Gaurav Garg,
*Ph.D. Dissertation*, Stanford University, September 2006

**Abstract**

The use of the reflectance fields of real world objects to render realistic looking images is rapidly increasing. The reflectance field describes the transport of light between the light incident on an object and the light exitant from it. This has numerous applications in areas that include entertainment, cultural heritage, digital libraries and space exploration. The central problem with this approach is the lack of fast methods to acquire the reflectance field data. This dissertation addresses this problem and describes a system for acquiring the reflectance field of real world objects that performs many orders of magnitude faster than the previous approaches.

The system models the 8D reflectance field as a transport matrix between the 4D incident light field and the 4D exitant light field. It is a challenging task to measure this matrix because of its large size. However, in some cases the matrix is sparse, e.g. in scenes with little or no inter-reflections. To measure such matrices, this thesis describes a hierarchical technique called dual photography which exploits this sparseness to parallelize the acquisition process. This technique, however, performs poorly for scenes with significant diffuse inter-reflections because in such cases the matrix is dense. Fortunately, in these cases the matrix is often data-sparse. Data-sparseness refers to the fact that sub-blocks of the matrix can be well approximated using low-rank representations. Additionally, the transport matrix is symmetric. Symmetry enables simultaneous measurements from both sides, rows and columns, of the transport matrix. These measurements are used to develop a hierarchical acquisition algorithm that can exploit the data-sparseness by a local rank-1 approximation. This technique, called symmetric photography, parallelizes the acquisition for dense but data-sparse transport matrices.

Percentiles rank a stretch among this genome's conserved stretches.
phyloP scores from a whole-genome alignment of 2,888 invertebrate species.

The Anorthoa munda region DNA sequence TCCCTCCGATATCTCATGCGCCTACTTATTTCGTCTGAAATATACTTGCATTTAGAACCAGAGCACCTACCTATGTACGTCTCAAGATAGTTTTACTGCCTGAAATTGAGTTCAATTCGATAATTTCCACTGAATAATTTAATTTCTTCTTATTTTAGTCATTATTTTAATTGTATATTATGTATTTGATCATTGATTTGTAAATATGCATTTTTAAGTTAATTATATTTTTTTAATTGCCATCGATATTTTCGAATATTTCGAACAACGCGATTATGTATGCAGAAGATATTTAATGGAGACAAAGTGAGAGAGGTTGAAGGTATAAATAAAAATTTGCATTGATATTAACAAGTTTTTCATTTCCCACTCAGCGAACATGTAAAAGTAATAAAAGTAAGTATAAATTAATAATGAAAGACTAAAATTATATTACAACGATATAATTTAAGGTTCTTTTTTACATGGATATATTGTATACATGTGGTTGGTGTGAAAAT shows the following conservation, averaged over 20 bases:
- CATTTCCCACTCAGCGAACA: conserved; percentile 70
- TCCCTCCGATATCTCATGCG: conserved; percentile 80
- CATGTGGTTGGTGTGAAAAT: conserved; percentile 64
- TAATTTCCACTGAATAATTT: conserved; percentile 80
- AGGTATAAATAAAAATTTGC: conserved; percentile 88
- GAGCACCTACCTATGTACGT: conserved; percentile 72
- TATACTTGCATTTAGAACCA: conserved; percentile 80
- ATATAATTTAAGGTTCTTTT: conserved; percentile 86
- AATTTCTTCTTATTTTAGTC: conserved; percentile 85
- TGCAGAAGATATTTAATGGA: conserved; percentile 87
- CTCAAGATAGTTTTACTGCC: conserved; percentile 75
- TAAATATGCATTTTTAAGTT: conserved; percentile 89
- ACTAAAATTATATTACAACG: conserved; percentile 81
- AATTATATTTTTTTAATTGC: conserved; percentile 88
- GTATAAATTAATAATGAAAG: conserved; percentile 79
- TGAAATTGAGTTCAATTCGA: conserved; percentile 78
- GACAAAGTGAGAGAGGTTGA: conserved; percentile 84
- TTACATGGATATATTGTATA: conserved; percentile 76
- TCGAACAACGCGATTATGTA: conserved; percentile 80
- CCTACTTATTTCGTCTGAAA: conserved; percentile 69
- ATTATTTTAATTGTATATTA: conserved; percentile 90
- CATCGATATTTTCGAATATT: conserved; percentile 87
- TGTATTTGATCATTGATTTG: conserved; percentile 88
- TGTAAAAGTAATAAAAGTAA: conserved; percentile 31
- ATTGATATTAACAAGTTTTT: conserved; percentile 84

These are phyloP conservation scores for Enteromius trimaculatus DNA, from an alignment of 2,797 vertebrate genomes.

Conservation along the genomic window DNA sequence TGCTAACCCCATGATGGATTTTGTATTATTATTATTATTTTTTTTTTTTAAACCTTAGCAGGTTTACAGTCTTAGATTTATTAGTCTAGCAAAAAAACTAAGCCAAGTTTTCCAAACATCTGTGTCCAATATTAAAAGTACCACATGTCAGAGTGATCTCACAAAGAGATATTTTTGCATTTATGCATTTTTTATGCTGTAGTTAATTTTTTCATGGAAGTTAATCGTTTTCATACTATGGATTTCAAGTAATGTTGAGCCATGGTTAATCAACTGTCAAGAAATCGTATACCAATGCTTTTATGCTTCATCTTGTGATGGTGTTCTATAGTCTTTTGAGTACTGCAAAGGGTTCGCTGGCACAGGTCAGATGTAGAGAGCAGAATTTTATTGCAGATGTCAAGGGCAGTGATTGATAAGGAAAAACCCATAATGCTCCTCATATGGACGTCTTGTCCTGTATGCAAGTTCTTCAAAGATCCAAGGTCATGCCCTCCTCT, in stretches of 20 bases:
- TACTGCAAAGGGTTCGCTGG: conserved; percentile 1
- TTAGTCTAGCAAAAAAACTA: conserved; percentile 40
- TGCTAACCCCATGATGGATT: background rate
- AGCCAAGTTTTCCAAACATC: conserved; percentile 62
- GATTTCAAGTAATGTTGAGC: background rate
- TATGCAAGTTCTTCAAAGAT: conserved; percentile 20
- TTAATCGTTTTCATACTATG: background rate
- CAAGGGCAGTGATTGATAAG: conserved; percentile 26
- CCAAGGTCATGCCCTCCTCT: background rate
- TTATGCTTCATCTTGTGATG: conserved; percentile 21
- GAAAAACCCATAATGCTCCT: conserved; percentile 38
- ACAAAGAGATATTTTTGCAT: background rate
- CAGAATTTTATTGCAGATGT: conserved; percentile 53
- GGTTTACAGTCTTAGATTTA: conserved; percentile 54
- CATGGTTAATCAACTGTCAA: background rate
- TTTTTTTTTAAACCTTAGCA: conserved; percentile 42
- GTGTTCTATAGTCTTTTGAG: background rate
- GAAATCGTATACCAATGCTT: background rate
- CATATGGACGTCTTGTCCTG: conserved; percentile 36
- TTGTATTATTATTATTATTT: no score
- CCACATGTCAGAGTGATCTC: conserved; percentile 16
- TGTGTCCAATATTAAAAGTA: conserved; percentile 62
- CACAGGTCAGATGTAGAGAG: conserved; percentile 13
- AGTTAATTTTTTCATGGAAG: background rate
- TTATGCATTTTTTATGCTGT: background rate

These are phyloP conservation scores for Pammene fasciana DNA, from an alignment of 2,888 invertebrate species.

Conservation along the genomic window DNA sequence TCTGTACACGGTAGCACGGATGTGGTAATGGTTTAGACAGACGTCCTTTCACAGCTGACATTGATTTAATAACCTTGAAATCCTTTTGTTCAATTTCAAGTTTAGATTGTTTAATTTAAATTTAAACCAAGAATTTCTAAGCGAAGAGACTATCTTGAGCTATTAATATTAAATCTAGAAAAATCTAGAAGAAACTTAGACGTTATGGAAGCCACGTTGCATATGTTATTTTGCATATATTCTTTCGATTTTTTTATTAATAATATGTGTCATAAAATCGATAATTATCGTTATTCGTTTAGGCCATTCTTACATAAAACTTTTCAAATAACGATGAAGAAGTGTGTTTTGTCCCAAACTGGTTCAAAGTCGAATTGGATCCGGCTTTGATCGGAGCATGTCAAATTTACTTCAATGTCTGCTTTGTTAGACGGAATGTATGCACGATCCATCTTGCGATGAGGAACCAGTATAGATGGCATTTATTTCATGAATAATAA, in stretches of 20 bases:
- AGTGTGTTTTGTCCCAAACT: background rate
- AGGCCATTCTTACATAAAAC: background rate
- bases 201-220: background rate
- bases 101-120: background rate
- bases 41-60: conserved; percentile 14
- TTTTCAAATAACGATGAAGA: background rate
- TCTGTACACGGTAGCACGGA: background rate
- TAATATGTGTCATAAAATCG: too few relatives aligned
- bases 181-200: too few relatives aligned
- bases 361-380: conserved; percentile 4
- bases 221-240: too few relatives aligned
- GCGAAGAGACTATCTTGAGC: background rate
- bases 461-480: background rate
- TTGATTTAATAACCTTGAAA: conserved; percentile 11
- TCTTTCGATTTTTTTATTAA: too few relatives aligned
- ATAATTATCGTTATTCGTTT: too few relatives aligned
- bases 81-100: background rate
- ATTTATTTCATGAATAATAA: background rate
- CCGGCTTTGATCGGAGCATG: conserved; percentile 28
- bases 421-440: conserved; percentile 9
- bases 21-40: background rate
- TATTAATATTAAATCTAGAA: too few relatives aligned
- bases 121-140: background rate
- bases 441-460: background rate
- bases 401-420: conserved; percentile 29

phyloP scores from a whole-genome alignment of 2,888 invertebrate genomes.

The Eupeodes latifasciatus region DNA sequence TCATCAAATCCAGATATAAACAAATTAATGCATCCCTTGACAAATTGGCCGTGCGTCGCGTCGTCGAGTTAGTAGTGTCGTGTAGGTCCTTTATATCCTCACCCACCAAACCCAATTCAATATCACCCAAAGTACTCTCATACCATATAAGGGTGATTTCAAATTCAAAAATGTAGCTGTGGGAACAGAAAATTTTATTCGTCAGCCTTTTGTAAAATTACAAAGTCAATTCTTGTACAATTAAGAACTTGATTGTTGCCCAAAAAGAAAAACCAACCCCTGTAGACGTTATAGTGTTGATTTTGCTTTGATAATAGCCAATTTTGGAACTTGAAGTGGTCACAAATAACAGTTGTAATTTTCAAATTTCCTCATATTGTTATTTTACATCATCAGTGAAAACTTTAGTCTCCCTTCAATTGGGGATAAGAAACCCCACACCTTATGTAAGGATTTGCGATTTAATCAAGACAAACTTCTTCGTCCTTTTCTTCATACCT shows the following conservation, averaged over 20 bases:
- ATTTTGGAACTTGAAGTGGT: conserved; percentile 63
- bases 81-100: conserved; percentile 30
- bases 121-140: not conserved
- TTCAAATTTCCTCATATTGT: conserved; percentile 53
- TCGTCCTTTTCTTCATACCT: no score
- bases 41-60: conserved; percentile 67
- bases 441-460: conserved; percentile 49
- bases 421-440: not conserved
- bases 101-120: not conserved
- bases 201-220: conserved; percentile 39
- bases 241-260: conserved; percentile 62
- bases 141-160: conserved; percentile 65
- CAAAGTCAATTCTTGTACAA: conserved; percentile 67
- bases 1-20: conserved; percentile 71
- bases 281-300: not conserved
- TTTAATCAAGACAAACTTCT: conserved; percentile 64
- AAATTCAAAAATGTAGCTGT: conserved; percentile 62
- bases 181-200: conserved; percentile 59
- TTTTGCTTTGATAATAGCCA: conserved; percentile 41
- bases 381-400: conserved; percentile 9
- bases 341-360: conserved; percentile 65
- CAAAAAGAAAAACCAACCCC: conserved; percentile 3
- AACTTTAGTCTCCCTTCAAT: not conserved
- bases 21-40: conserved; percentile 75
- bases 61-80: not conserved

In the process, this thesis introduces the use of hierarchical tensors as the underlying data structure to represent data-sparse matrices, specifically through local rank-1 factorizations of the transport matrix. Besides providing an efficient representation for storage, it enables fast acquisition of the approximated transport matrix and fast rendering of the images from the captured matrix. The prototype acquisition system consists of an array of mirrors and a pair of coaxial projector and camera controlled by a computer. The effectiveness of the system is demonstrated with scenes rendered from reflectance fields that were captured by this system. In these renderings one can change the viewpoint as well as relight objects using arbitrary incident light fields.

**Dissertation**